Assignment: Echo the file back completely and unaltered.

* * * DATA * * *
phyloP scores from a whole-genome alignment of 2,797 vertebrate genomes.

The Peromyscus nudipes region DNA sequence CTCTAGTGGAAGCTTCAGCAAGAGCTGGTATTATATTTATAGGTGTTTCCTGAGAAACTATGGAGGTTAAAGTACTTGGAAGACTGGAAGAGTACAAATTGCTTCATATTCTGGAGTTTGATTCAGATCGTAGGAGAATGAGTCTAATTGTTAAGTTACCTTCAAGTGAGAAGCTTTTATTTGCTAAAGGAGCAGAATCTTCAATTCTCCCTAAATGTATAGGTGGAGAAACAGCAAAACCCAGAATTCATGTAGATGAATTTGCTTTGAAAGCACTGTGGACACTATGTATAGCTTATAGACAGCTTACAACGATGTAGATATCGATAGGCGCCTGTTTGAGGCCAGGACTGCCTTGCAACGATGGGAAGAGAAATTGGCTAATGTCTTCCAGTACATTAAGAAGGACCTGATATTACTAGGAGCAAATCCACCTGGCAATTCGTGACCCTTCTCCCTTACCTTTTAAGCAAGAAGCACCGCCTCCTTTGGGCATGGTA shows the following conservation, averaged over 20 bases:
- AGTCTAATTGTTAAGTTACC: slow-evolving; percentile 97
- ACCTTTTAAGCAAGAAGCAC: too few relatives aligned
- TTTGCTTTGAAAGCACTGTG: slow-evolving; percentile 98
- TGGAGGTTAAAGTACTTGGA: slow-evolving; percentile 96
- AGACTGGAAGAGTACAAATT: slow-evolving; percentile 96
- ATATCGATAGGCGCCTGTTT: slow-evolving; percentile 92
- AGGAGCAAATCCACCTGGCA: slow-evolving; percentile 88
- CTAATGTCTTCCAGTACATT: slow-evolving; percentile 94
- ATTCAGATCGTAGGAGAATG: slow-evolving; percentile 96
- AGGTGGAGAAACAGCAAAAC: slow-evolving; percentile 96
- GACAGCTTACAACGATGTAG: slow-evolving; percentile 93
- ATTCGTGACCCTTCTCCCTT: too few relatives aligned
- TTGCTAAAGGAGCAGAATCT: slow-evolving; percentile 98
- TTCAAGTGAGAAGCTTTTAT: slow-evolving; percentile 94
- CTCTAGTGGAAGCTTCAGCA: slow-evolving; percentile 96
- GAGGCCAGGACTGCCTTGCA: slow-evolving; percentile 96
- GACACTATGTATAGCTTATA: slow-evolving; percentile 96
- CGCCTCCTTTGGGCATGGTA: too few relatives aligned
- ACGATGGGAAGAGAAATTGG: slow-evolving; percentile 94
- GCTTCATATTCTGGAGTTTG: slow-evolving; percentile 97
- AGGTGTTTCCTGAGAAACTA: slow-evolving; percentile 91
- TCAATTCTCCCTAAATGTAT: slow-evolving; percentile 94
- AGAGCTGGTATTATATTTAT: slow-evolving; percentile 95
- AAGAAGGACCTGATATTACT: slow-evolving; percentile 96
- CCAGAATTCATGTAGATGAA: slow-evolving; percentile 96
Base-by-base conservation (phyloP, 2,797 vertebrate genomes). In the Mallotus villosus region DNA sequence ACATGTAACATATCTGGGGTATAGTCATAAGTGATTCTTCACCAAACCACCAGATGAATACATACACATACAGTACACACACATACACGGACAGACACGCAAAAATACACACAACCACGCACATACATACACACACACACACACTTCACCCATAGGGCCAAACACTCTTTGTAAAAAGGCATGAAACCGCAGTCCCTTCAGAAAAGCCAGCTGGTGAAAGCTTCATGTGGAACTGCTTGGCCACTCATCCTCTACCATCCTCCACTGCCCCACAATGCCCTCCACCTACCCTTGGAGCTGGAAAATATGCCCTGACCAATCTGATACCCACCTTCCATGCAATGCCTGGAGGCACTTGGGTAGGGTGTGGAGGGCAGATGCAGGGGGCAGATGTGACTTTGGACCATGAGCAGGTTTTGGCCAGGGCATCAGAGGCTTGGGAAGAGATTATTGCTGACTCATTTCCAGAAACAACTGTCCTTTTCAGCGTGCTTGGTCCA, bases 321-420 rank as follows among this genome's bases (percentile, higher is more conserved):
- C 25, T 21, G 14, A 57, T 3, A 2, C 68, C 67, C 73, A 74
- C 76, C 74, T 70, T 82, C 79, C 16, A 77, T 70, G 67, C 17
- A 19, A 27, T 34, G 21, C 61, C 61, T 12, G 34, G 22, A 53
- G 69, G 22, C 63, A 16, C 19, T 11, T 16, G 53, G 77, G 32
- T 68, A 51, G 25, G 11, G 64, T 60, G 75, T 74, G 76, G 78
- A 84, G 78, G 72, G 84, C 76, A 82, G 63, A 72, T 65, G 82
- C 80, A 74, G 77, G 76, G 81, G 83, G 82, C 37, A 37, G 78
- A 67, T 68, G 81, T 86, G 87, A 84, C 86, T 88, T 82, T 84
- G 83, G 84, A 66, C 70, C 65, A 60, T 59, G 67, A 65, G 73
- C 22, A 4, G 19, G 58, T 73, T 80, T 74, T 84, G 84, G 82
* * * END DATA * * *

phyloP scores from a whole-genome alignment of 2,797 vertebrate genomes.

The Peromyscus nudipes region DNA sequence CTCTAGTGGAAGCTTCAGCAAGAGCTGGTATTATATTTATAGGTGTTTCCTGAGAAACTATGGAGGTTAAAGTACTTGGAAGACTGGAAGAGTACAAATTGCTTCATATTCTGGAGTTTGATTCAGATCGTAGGAGAATGAGTCTAATTGTTAAGTTACCTTCAAGTGAGAAGCTTTTATTTGCTAAAGGAGCAGAATCTTCAATTCTCCCTAAATGTATAGGTGGAGAAACAGCAAAACCCAGAATTCATGTAGATGAATTTGCTTTGAAAGCACTGTGGACACTATGTATAGCTTATAGACAGCTTACAACGATGTAGATATCGATAGGCGCCTGTTTGAGGCCAGGACTGCCTTGCAACGATGGGAAGAGAAATTGGCTAATGTCTTCCAGTACATTAAGAAGGACCTGATATTACTAGGAGCAAATCCACCTGGCAATTCGTGACCCTTCTCCCTTACCTTTTAAGCAAGAAGCACCGCCTCCTTTGGGCATGGTA shows the following conservation, averaged over 20 bases:
- AGTCTAATTGTTAAGTTACC: slow-evolving; percentile 97
- ACCTTTTAAGCAAGAAGCAC: too few relatives aligned
- TTTGCTTTGAAAGCACTGTG: slow-evolving; percentile 98
- TGGAGGTTAAAGTACTTGGA: slow-evolving; percentile 96
- AGACTGGAAGAGTACAAATT: slow-evolving; percentile 96
- ATATCGATAGGCGCCTGTTT: slow-evolving; percentile 92
- AGGAGCAAATCCACCTGGCA: slow-evolving; percentile 88
- CTAATGTCTTCCAGTACATT: slow-evolving; percentile 94
- ATTCAGATCGTAGGAGAATG: slow-evolving; percentile 96
- AGGTGGAGAAACAGCAAAAC: slow-evolving; percentile 96
- GACAGCTTACAACGATGTAG: slow-evolving; percentile 93
- ATTCGTGACCCTTCTCCCTT: too few relatives aligned
- TTGCTAAAGGAGCAGAATCT: slow-evolving; percentile 98
- TTCAAGTGAGAAGCTTTTAT: slow-evolving; percentile 94
- CTCTAGTGGAAGCTTCAGCA: slow-evolving; percentile 96
- GAGGCCAGGACTGCCTTGCA: slow-evolving; percentile 96
- GACACTATGTATAGCTTATA: slow-evolving; percentile 96
- CGCCTCCTTTGGGCATGGTA: too few relatives aligned
- ACGATGGGAAGAGAAATTGG: slow-evolving; percentile 94
- GCTTCATATTCTGGAGTTTG: slow-evolving; percentile 97
- AGGTGTTTCCTGAGAAACTA: slow-evolving; percentile 91
- TCAATTCTCCCTAAATGTAT: slow-evolving; percentile 94
- AGAGCTGGTATTATATTTAT: slow-evolving; percentile 95
- AAGAAGGACCTGATATTACT: slow-evolving; percentile 96
- CCAGAATTCATGTAGATGAA: slow-evolving; percentile 96
Base-by-base conservation (phyloP, 2,797 vertebrate genomes). In the Mallotus villosus region DNA sequence ACATGTAACATATCTGGGGTATAGTCATAAGTGATTCTTCACCAAACCACCAGATGAATACATACACATACAGTACACACACATACACGGACAGACACGCAAAAATACACACAACCACGCACATACATACACACACACACACACTTCACCCATAGGGCCAAACACTCTTTGTAAAAAGGCATGAAACCGCAGTCCCTTCAGAAAAGCCAGCTGGTGAAAGCTTCATGTGGAACTGCTTGGCCACTCATCCTCTACCATCCTCCACTGCCCCACAATGCCCTCCACCTACCCTTGGAGCTGGAAAATATGCCCTGACCAATCTGATACCCACCTTCCATGCAATGCCTGGAGGCACTTGGGTAGGGTGTGGAGGGCAGATGCAGGGGGCAGATGTGACTTTGGACCATGAGCAGGTTTTGGCCAGGGCATCAGAGGCTTGGGAAGAGATTATTGCTGACTCATTTCCAGAAACAACTGTCCTTTTCAGCGTGCTTGGTCCA, bases 321-420 rank as follows among this genome's bases (percentile, higher is more conserved):
- C 25, T 21, G 14, A 57, T 3, A 2, C 68, C 67, C 73, A 74
- C 76, C 74, T 70, T 82, C 79, C 16, A 77, T 70, G 67, C 17
- A 19, A 27, T 34, G 21, C 61, C 61, T 12, G 34, G 22, A 53
- G 69, G 22, C 63, A 16, C 19, T 11, T 16, G 53, G 77, G 32
- T 68, A 51, G 25, G 11, G 64, T 60, G 75, T 74, G 76, G 78
- A 84, G 78, G 72, G 84, C 76, A 82, G 63, A 72, T 65, G 82
- C 80, A 74, G 77, G 76, G 81, G 83, G 82, C 37, A 37, G 78
- A 67, T 68, G 81, T 86, G 87, A 84, C 86, T 88, T 82, T 84
- G 83, G 84, A 66, C 70, C 65, A 60, T 59, G 67, A 65, G 73
- C 22, A 4, G 19, G 58, T 73, T 80, T 74, T 84, G 84, G 82